For instance, according to reports from the Illinois Arts Alliance, the proposed 1992 budget for the Illinois Arts Council calls for a 10 percent cut in the state’s general revenue funds. Such cuts would be devastating as the arts in Illinois are already seriously underfunded; however the state’s financial problems are not unique. Ohio’s Art Council has also been reduced by 10 percent and is being threatened with an additional 50 percent. I can only speak of the regions in which I am most directly involved, but I know similar horrors exist elsewhere. Alternative arts publications must rely even more heavily on the revenues they receive from advertising, subscriptions, and sales. What gets compromised here, however, is the publication’s “alternativeness,” as it is forced to compete with its commercial counterparts for that from which it already stands apart. The irony of the situation is that the only way to be “alternative” is to be fed by the public trough and not by the dictates of our capitalist market system. 

Alternative Culture as “the Other”

1. The Negation of Mainstream Culture 


The term alternative suggests something of choice-an option, product, or, in this case, publication that one chooses over another. When one speaks of alternative culture, what often comes to mind. are the romanticized activities of bohemian culture, of the early days of modernism when a small group of artists and writers rallied. around political anarchy and sought to free art (and society) from tradition. What emerged in the period of approximately 1910-25 was the questioning of art’s definition, its function and forms, and a critique of art’s autonomy status in bourgeois society. According to Peter Bürger, “[t]he avant-garde turn[ed] against both…the distribution apparatus on which the work of art depends, and the status of art in bourgeois. society as defined by the concept of autonomy.”1 While many of today’s theorists question the existence of an avant-garde, it is at least the myth that surrounds the avant-garde that frames our definition of alternative culture.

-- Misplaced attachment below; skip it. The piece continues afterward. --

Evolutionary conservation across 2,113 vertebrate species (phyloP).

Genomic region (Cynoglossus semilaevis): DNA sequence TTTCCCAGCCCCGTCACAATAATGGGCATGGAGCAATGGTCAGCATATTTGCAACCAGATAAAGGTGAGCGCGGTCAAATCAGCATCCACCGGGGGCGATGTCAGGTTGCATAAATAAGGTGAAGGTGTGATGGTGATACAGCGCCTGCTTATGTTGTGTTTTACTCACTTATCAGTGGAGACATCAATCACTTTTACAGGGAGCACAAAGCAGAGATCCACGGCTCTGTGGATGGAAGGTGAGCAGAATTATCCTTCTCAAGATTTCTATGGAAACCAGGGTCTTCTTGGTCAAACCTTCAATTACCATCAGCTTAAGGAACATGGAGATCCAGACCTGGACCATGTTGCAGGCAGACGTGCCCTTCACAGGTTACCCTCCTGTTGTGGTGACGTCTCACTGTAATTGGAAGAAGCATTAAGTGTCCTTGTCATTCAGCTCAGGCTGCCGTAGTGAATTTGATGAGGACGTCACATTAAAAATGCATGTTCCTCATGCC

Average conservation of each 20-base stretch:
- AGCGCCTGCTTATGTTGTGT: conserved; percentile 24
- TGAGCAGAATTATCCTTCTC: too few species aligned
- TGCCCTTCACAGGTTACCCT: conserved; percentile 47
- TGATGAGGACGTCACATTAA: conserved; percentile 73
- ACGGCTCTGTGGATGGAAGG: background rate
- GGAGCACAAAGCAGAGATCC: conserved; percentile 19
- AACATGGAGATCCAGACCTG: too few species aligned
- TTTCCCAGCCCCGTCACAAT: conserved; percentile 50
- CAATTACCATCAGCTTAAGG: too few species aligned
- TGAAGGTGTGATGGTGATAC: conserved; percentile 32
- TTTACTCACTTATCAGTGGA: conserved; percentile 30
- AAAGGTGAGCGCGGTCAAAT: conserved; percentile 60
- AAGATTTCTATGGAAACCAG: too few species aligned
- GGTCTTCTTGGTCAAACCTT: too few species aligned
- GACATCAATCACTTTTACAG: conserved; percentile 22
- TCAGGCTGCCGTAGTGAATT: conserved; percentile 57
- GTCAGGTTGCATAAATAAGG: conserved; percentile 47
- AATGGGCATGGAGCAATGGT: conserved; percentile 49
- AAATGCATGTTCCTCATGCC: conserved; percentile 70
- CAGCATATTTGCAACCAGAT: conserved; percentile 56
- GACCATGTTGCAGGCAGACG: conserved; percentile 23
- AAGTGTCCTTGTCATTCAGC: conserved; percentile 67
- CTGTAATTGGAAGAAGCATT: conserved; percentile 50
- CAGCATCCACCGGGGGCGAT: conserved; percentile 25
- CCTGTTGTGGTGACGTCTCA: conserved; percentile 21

In today’s postmodern culture, the term alternative still carries some of this nostalgic resonance, but is defined more specifically in relationship to economics and to mainstream culture. Tied to profit and commodity culture, mainstream culture is often associated with economic prosperity. During the Reagan years, the art world saw record prices for such paintings as van Gogh’s Irises (which sold for a record. $53.9 million), increased activity at the auction houses, and a healthy market for contemporary artists such as Julian Schnabel, David Salle, and Barbara Kruger. Business became the new collector and entrepreneur, capitalizing on culture while controlling the market and funding institutions. “Art-for-investment” was the decade’s motto.